Dear Ms. Sydell,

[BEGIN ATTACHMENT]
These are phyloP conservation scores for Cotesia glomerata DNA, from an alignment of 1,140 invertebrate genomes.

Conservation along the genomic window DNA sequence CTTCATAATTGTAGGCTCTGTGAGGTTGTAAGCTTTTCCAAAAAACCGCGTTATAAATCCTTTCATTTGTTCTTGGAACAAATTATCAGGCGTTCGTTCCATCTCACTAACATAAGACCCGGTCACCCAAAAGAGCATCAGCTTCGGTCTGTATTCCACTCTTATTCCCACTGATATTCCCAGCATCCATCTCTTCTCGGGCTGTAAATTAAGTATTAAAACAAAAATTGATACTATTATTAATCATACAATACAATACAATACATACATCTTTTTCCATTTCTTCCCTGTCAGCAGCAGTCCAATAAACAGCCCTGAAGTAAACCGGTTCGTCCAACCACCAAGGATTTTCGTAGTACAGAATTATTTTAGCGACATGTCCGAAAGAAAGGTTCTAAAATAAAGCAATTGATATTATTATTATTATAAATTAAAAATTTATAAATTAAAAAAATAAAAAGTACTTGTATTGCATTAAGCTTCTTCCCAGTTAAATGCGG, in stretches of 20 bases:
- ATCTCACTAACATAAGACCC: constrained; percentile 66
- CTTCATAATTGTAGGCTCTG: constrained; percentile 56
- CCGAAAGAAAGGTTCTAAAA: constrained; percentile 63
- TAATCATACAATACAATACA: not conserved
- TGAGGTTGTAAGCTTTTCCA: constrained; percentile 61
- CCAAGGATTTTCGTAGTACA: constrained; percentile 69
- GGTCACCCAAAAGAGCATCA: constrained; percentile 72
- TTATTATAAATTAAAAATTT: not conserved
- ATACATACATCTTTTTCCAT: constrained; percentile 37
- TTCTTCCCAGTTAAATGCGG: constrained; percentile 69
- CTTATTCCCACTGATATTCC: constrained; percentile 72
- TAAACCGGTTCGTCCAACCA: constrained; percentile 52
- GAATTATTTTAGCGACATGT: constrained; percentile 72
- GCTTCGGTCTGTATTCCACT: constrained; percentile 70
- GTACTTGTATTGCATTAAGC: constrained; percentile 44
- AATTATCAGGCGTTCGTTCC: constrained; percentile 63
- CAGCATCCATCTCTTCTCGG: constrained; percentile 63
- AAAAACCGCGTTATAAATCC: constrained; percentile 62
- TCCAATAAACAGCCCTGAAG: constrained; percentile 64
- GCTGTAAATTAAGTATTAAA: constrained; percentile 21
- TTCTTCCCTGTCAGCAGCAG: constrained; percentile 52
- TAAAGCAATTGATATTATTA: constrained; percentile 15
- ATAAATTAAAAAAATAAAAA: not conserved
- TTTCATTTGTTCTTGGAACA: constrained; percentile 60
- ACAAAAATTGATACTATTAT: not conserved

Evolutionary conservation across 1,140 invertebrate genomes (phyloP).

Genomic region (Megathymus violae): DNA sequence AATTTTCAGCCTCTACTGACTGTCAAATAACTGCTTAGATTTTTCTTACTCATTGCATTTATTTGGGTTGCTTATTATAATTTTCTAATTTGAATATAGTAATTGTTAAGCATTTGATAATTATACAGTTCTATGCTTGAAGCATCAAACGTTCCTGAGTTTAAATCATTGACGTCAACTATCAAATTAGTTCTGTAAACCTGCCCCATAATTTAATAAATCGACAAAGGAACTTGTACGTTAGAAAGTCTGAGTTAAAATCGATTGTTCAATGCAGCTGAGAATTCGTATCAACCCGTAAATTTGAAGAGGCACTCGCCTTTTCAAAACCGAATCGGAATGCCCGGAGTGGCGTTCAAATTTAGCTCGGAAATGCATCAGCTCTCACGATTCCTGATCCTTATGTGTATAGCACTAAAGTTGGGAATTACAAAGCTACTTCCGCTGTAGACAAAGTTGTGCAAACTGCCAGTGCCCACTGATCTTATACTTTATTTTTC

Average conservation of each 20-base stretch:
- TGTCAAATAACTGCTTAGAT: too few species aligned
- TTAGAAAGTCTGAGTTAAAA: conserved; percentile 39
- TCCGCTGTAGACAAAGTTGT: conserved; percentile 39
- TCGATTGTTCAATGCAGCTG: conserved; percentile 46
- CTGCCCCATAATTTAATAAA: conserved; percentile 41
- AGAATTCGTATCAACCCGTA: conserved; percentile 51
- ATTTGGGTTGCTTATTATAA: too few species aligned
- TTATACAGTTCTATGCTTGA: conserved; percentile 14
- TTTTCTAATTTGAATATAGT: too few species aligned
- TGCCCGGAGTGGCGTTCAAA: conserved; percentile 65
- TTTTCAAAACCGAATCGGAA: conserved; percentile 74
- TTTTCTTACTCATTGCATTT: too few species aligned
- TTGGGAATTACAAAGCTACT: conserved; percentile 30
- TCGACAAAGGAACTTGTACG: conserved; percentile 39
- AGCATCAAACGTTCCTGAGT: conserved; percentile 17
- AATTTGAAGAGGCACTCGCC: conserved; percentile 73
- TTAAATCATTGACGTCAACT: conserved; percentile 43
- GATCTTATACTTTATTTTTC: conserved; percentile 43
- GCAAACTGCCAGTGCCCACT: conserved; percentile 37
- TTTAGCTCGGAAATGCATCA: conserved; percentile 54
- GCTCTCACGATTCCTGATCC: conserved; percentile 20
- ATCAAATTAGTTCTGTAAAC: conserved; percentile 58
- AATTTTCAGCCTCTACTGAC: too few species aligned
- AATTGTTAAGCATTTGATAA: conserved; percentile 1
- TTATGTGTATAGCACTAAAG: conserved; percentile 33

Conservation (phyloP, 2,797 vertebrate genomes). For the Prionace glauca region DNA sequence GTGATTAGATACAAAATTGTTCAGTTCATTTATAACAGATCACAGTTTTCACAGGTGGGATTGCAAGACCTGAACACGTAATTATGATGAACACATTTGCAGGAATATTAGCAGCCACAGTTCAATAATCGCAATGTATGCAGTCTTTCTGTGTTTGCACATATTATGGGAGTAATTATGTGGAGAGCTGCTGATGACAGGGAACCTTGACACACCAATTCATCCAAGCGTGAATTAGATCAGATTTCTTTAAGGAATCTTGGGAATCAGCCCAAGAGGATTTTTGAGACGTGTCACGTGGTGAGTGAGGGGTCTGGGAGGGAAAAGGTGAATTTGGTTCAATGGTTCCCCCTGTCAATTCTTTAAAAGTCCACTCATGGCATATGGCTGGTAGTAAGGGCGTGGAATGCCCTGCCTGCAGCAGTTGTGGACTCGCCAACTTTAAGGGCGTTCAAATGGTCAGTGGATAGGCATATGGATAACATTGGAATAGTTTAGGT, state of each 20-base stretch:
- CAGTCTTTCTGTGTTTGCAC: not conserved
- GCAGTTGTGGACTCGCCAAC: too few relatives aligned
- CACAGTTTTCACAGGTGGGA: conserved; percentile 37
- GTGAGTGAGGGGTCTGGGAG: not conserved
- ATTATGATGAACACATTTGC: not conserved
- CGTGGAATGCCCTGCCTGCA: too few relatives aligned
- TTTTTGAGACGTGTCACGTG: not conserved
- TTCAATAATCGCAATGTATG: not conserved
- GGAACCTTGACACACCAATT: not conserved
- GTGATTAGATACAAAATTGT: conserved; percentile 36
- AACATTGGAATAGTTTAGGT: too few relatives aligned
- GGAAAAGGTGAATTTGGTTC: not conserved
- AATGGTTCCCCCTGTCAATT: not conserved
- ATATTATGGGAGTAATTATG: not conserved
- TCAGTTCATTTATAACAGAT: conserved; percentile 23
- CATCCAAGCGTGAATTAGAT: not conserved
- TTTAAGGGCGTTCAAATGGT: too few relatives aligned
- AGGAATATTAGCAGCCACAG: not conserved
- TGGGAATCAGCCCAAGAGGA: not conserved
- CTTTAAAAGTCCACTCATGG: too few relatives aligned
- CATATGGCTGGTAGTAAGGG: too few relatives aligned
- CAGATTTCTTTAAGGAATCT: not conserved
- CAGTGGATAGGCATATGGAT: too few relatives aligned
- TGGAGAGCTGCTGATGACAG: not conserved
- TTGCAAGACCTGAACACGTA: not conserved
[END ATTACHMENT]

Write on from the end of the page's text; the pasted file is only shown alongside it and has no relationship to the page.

I found your article to be extremely interesting as well as thought-provoking. I have always known about the online worlds like World of Warcraft, but never thought about the practical use they might have to the real world. In terms of the epidemic you wrote about in your article, obviously it does not directly translate to a real life scenario. The most obvious reason would be because in WoW, players are able to resurrect their dead bodies. So while the thought of dying in the game is essentially problematic and inconvenient, there is no legitimate fear from the player because they know their character is ultimately safe. I now wonder how the scenario would unfold if the players were told that once their character dies it is gone forever. It would be very interesting if the creators of the game implemented some sort of controlled experiment where players could not resurrect their bodies for a certain amount of time, and had to deal with an epidemic. At the same time, I can see how the current experiment, although an accident, still provides insight into what may or may not happen in a real world situation. As was mentioned in the article, the players have strong connections to their avatars and many were genuinely upset when the outbreak occurred. Something else that was also mentioned, however, is that "one of the hardest parts of researching human behavior is that people often act differently in an emergency than they imagine they will." People can talk all they want about how they will react in an emergency situation, but no one truly knows unless they find themselves in that very situation. I hope that the creators of WoW decide to conduct some sort of experiment involving an epidemic because I think the results would be extremely interesting and informative.